Five Great Wins for England against Italy

After England’s first win in the Netherlands since 1969, they take on Italy at home tonight. So far the two nations have met twenty-six times in all competitions and friendlies. England have won eight, Italy ten with eight draws. Here are five wins for England against The Azzurri.

1976 Bicentennial Tournament, Yankee Stadium, New York, USA. 28th May 1976

With neither England or Italy qualifying for the European Championships they received an invitation from the United States to take part in a mini-tournament as part of the celebrations for the two hundredth anniversary of the Declaration of Independence in USA. They were joined by Brazil and Team America, a side comprised of players playing in the North American Soccer League (NASL) and included Bobby Moore, Pele, Giorgio Chinaglia. You therefore had the odd occasion where Bobby Moore (England), Pele (Brazil) and Chinaglia (Italy) all played against their native nations. England refused to classify their match against Team America as a full international and so there were no caps awarded and Kevin Keegan’s two goals didn’t count in his tally for his country.

England had lost their opening game, against Brazil, with Italy beating Team America, when Fabio Capello scored one of the goals. England then took on Italy at the Yankee Stadium, New York.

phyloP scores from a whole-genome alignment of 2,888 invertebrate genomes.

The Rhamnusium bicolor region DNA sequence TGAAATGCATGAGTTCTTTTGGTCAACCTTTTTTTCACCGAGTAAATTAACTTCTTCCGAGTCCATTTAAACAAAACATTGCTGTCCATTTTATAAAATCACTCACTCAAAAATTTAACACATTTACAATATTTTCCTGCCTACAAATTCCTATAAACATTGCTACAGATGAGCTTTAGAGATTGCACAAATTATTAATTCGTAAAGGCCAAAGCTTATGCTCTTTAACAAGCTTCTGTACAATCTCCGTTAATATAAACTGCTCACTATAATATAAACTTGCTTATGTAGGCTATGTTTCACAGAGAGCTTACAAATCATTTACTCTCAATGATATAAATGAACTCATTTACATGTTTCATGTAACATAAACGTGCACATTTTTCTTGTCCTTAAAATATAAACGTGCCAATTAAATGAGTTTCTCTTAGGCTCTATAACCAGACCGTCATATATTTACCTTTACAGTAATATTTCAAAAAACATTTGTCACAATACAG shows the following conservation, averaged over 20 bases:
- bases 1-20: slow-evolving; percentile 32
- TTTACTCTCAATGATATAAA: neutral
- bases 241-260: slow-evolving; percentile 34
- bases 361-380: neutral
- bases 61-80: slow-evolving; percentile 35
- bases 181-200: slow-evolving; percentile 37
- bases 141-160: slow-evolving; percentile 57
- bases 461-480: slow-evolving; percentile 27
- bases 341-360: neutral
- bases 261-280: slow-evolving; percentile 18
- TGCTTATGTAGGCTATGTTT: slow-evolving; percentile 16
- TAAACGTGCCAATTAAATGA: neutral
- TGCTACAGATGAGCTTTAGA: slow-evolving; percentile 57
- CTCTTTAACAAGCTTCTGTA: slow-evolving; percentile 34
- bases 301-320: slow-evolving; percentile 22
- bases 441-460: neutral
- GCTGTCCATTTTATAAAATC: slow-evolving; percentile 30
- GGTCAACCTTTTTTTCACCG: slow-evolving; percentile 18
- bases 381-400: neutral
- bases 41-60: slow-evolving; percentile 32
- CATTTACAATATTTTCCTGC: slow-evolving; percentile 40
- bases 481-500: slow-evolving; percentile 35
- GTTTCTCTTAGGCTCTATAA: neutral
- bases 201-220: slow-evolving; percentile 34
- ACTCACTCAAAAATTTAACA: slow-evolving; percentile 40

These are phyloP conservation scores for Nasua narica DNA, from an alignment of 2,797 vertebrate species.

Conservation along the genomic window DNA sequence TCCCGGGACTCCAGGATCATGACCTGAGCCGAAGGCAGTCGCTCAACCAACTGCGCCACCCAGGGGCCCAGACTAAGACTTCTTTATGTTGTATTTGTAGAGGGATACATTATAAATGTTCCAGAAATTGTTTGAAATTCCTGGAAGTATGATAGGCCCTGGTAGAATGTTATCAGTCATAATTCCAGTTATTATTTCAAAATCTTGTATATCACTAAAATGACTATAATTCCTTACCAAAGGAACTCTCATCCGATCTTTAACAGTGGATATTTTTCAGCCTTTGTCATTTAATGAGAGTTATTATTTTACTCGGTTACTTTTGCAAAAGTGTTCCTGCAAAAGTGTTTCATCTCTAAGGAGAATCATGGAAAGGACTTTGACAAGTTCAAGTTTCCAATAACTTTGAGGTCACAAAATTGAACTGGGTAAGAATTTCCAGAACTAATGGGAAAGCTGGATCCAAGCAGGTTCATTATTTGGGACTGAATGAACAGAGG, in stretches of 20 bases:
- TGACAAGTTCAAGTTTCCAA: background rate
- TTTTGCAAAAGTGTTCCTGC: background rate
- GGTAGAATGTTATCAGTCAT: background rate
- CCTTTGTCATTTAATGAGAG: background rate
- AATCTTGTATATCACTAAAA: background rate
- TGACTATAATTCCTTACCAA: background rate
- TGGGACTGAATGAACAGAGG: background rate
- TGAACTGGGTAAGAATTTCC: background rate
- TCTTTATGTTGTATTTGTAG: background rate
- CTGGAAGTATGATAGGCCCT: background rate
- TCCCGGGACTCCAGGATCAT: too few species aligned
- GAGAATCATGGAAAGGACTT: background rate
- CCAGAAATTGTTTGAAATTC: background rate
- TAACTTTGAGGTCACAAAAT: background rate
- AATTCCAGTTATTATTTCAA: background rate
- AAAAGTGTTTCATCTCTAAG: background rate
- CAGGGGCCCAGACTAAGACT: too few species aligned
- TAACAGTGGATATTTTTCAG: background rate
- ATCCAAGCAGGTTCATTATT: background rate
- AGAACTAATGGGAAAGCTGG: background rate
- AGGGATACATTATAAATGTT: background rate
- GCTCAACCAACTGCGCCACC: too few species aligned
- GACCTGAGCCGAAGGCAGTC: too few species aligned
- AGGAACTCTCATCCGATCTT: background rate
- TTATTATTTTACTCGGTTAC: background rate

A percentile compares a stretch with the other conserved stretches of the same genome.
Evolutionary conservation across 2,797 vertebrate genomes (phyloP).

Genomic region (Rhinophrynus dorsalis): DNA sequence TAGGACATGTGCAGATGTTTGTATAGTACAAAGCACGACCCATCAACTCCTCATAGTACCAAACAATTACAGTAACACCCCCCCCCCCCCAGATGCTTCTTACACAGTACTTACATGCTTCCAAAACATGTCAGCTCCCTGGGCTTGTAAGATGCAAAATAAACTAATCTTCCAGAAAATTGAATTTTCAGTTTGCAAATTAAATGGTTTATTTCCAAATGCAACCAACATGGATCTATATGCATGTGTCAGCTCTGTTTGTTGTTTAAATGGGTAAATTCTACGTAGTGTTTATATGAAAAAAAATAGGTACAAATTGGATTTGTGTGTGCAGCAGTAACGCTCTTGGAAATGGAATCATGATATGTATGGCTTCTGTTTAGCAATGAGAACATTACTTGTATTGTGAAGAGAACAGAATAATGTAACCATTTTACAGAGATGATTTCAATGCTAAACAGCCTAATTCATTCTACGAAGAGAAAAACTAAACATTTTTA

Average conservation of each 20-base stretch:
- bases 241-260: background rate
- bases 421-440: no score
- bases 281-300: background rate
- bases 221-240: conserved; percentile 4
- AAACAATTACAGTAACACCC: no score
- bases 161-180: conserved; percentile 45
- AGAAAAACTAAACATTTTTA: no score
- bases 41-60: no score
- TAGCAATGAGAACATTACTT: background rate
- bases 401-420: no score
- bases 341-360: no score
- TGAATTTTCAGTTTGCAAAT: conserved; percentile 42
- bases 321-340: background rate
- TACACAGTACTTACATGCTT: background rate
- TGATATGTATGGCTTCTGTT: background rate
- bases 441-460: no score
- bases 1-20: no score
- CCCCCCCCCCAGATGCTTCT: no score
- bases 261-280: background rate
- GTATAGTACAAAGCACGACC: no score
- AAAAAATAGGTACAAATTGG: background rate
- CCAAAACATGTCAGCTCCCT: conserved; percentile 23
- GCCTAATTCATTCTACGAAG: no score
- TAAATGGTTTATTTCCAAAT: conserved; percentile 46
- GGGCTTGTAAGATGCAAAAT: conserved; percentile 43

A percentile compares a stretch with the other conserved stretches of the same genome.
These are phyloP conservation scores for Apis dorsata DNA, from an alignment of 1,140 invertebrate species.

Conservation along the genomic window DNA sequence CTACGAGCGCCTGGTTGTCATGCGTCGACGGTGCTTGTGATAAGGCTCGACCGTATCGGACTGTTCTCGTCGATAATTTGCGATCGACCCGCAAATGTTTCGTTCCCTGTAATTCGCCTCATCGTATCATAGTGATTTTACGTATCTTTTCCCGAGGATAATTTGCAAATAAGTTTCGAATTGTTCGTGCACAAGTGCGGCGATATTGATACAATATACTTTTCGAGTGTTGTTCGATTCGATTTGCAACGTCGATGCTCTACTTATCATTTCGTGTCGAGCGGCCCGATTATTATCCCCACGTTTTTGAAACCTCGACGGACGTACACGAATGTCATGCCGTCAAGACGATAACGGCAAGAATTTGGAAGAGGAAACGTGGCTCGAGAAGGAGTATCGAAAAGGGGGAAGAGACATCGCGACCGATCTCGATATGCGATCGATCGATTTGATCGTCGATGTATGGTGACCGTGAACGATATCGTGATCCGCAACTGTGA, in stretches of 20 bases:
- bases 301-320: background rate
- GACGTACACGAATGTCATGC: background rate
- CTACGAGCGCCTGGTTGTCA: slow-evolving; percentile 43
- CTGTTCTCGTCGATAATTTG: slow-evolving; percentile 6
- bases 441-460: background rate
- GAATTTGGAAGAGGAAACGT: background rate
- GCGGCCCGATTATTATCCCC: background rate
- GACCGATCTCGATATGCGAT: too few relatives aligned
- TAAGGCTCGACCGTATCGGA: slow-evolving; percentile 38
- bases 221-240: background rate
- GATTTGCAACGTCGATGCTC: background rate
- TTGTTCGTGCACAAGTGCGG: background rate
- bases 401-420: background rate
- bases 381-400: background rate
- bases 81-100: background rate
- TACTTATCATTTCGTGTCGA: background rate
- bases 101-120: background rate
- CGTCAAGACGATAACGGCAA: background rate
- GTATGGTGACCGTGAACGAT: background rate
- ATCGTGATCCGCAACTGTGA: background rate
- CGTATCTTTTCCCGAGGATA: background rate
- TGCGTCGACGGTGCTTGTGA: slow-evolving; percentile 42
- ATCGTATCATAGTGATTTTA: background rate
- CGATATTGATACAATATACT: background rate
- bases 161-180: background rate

The game came just a fortnight after England’s defeat at Wembley against Scotland, which prompted the pitch invasion and demolition of the goalposts, and so when Francesco Graziani had scored twice in the opening twenty minutes, things didn’t look good.

England’s manager, Don Revie, had given first caps to Jimmy Rimmer, Joe Corrigan, Tony Towers, Ray Wilkins and Gordon Hill.

The pitch was a joke with one half being sand from the baseball diamond, so not surprisingly all the goals came at the other end.

At half-time with England still trailing, Revie swapped Rimmer for Corrigan in goal and England were much more inventive in the second half. Within minutes of the re-start Brooking crossed from the right and Royle had his shot saved by Zoff, only for Mick Channon to fire in the rebound.

Within sixty seconds England were level. Hill took a corner on the right and Phil Thompson rose above his marker to head the ball in for his first goal for his country. Then three minutes later the comeback was complete. Brooking was again heavily involved and his cross from the right found Channon at the far post who bundled it over the line. The Southampton striker was captaining his country for the first time and he’d earned them a great win when seemingly dead and buried at the break.

ENGLAND   (0)   3   (Channon 47, 51; Thompson 48)

ITALY   (2)   2   (Graziani 15, 18)